were on their way home, and in It was not his intention to go a course of reduction. The whole minutely through the several heads of the army estimates, with of expenditure in the different certain contingent expenses, and branches of our establishments that of the militia, would amount for the present year ; but he was to 7,050,000l.; to which the comdesirous to state, that in order to missariat in Great Britain will add prevent the House from being 500,000). The barrack establishfettered by the votes which it ment has been reduced from might be necessary to call for, 178,000 to 70 or 80,000. The they would not be required to fur- army extraordinaries for this year nish sums for more than some will be 1,300,000l. Total charge months, so that the public service for the army 9,230,000). For the might be carried on in the mean navy, the House had last year time. To this circumstance, after voted 33,000 men, of which, as some general observations, his 10,000 were in the progress of relordship now proceeded.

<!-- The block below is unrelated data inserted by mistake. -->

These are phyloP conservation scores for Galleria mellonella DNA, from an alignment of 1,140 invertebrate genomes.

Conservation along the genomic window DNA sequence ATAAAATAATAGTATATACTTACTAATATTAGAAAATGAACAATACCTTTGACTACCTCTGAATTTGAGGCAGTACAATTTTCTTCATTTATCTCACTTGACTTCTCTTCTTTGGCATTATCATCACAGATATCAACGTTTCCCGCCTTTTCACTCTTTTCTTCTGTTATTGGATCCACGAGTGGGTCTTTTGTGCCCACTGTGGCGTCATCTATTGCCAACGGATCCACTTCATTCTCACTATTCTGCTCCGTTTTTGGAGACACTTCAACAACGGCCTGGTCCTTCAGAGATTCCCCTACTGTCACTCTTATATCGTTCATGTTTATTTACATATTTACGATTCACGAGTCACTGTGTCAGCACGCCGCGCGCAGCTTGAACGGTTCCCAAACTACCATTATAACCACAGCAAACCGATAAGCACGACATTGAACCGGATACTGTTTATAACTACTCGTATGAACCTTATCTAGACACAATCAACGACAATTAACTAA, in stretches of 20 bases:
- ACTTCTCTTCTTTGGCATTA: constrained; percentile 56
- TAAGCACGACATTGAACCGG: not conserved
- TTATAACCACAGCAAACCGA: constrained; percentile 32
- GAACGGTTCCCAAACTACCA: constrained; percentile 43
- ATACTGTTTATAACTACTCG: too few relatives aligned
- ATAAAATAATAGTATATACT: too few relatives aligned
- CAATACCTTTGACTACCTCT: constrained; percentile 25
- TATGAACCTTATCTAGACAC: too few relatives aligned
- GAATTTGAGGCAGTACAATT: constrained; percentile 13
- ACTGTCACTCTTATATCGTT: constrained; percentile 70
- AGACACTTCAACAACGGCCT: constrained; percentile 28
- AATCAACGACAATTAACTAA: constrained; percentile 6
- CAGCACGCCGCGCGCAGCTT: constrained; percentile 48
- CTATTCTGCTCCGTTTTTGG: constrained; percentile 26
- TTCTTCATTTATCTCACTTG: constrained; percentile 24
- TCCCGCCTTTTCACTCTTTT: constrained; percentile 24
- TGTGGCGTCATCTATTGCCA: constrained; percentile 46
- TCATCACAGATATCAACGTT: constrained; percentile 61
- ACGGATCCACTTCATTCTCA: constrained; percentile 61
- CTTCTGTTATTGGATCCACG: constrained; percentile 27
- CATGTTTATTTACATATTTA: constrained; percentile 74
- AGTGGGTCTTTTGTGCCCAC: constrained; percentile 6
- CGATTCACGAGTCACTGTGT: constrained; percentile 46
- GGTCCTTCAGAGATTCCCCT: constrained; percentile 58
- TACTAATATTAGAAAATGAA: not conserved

duction, it was understood that He first requested the attention only 23,000 would be the permaof the House to the subject of the nent establishment for the prearmy expenditure. The number sent year. But upon further conof the land forces during the last sideration, it has been determined year, (excluding those in France that a larger reduction was pracand India, which were otherwise ticable, and 19,000 men have provided for) was 99,000 men, been proposed as the vote of the namely 53,000 for the home ser present year. The reduction of vice, and 46,000 for the foreign the wear and tear, ship-building, establishment. This was to be and other expenses, would, of reduced in the present year by course, be very considerable. On 18,000; that at home by 5000, the whole, the aggregate of charges, and that in the colonies, &c. by comprehending all the various 13,000: and thus the comparison branches of the public service, will between the two years would stand stand thus : from 99,000 to 81,016. The total Army ......... £ 7,050,000 number for which a vote had been Commissariat and taken in the former year was Barracks .